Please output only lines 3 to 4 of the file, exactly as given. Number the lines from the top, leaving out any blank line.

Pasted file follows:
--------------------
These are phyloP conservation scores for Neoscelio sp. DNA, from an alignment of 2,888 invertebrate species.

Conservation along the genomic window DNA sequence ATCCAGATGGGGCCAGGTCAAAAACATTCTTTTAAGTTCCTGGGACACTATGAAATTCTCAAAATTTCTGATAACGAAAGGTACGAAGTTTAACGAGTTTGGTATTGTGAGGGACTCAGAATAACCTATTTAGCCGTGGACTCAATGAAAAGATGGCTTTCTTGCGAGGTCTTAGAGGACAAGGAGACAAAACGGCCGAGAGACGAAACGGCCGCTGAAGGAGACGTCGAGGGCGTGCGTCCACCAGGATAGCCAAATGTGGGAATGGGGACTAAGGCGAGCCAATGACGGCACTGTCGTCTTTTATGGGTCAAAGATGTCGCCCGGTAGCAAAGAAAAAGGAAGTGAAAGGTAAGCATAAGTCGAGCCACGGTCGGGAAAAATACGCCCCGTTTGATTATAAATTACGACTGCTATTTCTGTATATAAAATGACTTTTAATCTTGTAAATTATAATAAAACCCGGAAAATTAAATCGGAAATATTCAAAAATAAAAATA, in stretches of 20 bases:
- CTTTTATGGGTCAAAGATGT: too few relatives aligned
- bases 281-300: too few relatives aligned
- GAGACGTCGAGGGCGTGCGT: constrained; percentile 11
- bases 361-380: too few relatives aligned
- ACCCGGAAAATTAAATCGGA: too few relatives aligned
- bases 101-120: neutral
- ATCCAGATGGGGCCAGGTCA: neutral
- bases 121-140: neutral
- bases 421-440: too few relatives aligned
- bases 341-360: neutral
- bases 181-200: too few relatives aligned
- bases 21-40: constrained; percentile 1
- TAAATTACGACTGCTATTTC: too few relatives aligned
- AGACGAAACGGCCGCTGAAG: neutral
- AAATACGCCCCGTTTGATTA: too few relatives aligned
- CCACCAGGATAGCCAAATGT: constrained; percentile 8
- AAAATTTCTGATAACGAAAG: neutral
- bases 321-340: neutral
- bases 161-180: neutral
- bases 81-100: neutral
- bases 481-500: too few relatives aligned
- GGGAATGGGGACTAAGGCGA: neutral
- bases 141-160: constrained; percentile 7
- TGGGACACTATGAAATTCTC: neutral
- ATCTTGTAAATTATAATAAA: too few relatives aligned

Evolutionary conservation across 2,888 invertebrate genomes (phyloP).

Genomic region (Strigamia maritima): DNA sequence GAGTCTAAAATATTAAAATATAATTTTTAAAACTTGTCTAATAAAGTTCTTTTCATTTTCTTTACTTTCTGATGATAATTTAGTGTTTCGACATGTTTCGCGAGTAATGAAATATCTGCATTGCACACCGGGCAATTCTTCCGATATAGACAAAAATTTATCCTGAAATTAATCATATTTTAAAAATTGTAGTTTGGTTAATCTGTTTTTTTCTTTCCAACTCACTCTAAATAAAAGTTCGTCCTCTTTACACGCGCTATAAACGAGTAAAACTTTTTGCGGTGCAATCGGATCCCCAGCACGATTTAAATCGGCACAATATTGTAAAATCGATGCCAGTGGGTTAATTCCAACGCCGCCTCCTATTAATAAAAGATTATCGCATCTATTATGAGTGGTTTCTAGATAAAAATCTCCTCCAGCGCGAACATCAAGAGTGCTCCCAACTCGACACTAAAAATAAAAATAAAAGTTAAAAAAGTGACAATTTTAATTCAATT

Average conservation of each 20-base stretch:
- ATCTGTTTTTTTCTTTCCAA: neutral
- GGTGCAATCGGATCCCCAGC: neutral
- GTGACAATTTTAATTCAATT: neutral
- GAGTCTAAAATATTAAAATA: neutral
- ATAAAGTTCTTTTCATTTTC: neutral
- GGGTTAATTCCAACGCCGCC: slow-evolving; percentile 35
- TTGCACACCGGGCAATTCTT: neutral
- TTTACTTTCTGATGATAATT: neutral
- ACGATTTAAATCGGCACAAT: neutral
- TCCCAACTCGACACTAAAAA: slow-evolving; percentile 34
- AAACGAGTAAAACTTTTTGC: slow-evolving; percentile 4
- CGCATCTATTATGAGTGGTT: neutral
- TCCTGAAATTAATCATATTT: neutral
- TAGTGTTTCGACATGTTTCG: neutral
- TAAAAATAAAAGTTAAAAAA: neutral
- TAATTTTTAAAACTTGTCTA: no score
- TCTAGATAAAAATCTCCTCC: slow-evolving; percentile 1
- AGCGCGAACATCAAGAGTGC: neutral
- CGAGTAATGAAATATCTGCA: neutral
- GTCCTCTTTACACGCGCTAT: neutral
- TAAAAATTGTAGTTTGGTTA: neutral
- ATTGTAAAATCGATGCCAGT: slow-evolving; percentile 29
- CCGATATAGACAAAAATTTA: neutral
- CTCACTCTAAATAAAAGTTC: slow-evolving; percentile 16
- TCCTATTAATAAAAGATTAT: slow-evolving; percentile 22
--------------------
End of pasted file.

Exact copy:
- CTTTTATGGGTCAAAGATGT: too few relatives aligned
- bases 281-300: too few relatives aligned